However, Mr. Stutterd considered it was a complete diet, but only issued the rations once a month, consequently the meat (whatever it was[7]) did not last that long without refrigeration[8]. This ration, as issued at Maranboy, was, in effect, a starvation diet, forcing the workers to obtain supplemental food elsewhere. Most miners lived on bread and jam or golden syrup, while others scoured the bush for native animals such as kangaroo and galahs. Some were able to afford a slightly better diet of porridge and rice, but few could afford expensive staples such as beef and vegetables. The result of this was that many workers suffered disease due to severe malnutrition and scurvy. Section 4 of the Government notice No. 216/24 also states that miners would be supplied explosives at no charge to carry-out their required mining activities. In fact Mr. Stutterd demanded that workers sign a paper guaranteeing that the cost of the explosives would be paid back before the worker left the field.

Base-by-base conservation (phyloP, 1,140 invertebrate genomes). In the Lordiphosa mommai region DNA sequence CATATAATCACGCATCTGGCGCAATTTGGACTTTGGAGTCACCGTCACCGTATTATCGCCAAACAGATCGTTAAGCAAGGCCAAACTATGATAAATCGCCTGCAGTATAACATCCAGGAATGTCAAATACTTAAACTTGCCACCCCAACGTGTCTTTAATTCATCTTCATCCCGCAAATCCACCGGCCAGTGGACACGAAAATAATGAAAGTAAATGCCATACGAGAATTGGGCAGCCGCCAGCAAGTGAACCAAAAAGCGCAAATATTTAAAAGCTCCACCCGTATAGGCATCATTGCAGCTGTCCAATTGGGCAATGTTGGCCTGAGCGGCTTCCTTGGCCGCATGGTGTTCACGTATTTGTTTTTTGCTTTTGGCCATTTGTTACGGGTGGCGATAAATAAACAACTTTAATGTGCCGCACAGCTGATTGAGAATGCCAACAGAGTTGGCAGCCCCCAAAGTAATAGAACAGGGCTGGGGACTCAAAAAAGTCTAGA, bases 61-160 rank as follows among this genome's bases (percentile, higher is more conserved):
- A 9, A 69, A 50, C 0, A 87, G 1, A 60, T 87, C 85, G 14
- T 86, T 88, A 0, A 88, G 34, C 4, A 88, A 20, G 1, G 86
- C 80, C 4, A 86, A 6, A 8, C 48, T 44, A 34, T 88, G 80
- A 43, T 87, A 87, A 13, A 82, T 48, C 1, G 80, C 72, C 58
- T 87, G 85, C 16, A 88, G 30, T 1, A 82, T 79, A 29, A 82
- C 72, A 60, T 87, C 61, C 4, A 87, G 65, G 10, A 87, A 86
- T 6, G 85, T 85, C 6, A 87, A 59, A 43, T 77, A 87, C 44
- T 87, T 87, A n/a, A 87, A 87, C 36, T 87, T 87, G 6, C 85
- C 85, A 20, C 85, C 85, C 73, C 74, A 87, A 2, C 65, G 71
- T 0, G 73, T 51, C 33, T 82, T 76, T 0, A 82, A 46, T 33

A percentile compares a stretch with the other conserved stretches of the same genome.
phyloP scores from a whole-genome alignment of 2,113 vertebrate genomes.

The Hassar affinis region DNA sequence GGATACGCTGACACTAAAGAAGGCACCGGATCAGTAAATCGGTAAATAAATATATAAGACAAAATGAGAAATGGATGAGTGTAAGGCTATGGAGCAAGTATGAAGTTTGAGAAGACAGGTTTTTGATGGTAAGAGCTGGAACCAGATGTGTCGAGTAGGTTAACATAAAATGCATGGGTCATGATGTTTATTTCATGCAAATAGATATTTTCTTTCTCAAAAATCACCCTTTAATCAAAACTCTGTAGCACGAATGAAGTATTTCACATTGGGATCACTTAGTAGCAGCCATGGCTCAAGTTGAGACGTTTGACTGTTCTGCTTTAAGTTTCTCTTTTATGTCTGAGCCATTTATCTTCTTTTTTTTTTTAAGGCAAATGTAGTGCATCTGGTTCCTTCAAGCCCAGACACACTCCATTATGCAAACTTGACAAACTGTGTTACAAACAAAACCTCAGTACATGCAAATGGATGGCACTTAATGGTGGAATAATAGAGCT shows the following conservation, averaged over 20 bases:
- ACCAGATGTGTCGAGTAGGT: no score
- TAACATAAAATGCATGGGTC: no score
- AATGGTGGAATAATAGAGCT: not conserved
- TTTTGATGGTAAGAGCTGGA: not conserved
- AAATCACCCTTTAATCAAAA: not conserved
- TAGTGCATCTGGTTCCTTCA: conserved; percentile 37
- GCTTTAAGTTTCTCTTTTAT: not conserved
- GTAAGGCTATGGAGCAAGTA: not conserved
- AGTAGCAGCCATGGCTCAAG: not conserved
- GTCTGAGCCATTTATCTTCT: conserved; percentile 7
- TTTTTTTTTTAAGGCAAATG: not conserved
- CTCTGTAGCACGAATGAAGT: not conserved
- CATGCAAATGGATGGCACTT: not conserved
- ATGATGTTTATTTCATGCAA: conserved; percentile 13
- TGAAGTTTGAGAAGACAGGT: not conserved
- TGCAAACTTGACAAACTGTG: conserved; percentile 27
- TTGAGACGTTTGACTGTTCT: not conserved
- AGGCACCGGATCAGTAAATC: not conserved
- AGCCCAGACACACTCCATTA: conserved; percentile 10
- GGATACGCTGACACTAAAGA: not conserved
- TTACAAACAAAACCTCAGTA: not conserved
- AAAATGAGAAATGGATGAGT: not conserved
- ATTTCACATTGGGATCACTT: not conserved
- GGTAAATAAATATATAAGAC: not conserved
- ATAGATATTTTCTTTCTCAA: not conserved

[7] Generally, the meat would have been either corned beef, salted pork, or boiled mutton.

[8] It was also possible that flour could “go off”, and sugar could crystalise to become rock hard.

Another deviation Mr. Stutterd made from the Government notice was charging upfront for the tent and bedding that should have been either loaned to the worker at no cost, or purchased by him at the end of his period of employment. As many workers arrived on the field with no money to purchase a tent, they slept where-ever they could find a place out of the weather. There is a record of a man employed as a “teamster” sleeping in a vacant horse stall in the stable.